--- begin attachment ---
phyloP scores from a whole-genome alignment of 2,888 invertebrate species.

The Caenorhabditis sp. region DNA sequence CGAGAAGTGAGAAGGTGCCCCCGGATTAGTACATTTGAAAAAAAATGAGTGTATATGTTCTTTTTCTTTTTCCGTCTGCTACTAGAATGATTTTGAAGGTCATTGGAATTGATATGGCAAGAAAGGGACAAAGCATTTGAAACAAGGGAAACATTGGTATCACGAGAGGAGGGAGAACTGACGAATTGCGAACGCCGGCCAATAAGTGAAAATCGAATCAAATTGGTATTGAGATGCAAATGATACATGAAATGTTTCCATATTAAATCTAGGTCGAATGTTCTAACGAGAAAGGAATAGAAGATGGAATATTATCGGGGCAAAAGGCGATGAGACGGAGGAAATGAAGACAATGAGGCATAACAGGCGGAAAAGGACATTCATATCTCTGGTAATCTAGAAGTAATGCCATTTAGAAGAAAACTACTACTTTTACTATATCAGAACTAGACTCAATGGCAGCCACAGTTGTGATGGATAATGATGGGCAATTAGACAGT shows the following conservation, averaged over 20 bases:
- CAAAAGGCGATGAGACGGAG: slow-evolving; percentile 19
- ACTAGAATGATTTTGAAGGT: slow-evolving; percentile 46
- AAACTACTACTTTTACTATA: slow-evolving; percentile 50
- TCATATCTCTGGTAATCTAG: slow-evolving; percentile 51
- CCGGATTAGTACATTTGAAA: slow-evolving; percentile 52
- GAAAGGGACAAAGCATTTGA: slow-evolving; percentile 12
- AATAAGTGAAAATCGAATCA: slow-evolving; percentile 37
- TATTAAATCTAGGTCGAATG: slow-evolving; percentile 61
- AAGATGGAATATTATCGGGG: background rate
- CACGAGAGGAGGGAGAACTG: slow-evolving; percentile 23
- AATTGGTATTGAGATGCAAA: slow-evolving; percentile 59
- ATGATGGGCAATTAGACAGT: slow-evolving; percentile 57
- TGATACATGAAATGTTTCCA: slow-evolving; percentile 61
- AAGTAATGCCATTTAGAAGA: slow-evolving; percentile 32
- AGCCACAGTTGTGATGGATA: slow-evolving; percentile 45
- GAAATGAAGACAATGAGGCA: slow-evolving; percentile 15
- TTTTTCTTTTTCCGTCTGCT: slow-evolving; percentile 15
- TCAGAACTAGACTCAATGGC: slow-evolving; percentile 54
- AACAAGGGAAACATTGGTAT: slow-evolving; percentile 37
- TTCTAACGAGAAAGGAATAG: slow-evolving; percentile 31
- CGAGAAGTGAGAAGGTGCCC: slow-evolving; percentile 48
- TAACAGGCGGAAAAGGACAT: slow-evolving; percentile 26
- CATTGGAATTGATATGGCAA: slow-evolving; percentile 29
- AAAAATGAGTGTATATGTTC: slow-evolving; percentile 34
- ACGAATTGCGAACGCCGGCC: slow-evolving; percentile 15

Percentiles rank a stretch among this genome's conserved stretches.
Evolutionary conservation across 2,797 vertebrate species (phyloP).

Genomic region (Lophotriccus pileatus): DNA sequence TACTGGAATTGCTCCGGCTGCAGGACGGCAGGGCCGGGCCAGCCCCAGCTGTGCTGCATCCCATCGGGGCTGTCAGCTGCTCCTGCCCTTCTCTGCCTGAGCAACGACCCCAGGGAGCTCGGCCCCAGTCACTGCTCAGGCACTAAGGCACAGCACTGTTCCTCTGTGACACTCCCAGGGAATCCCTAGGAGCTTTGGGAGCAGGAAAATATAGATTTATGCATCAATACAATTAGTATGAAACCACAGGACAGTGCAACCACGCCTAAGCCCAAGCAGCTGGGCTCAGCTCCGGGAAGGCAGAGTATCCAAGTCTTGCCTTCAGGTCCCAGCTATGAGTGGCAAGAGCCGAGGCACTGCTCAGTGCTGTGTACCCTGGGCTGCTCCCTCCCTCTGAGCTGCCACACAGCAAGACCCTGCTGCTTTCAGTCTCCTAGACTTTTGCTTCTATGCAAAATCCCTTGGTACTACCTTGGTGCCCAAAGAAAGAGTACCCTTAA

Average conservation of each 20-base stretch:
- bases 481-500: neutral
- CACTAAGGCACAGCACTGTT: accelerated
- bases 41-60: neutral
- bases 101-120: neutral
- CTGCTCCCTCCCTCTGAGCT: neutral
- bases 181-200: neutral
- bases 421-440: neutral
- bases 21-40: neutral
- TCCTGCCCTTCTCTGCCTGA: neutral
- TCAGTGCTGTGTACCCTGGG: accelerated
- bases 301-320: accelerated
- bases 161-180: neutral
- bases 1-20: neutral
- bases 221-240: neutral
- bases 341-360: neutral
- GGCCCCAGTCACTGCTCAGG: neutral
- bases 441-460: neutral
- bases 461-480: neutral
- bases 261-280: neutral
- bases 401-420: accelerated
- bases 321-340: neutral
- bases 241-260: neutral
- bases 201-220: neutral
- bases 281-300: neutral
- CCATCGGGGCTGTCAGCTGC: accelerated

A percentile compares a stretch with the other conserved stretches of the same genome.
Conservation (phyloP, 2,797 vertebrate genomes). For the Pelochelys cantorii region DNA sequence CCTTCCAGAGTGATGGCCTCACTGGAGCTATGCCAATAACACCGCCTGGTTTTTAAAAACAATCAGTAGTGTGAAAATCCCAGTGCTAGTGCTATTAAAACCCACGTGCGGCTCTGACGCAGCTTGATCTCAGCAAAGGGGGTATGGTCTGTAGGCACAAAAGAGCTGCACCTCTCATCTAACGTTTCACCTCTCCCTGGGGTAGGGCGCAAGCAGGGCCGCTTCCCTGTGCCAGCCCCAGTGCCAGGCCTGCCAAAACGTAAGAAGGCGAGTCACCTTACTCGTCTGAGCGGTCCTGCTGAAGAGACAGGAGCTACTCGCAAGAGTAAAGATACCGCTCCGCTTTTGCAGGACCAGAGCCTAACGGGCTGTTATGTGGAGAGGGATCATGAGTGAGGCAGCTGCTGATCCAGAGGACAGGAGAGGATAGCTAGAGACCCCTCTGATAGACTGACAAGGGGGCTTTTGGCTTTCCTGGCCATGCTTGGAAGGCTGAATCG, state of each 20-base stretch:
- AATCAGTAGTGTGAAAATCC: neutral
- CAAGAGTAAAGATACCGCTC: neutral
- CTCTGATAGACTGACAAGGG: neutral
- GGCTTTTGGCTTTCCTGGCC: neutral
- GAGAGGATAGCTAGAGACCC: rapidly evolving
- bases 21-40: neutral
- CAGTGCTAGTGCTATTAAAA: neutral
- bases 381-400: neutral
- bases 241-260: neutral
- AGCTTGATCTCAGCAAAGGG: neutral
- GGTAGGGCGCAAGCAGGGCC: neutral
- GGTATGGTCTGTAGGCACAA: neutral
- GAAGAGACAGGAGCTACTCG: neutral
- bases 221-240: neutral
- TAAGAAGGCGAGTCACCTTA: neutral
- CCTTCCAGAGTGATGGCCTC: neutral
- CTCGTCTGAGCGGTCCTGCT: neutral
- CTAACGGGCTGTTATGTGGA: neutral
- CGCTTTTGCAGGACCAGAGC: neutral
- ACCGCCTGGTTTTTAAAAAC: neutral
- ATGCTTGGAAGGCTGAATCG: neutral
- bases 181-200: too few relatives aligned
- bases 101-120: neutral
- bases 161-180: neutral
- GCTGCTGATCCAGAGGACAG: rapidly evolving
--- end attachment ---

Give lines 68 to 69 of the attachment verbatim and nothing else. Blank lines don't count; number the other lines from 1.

- AGCTTGATCTCAGCAAAGGG: neutral
- GGTAGGGCGCAAGCAGGGCC: neutral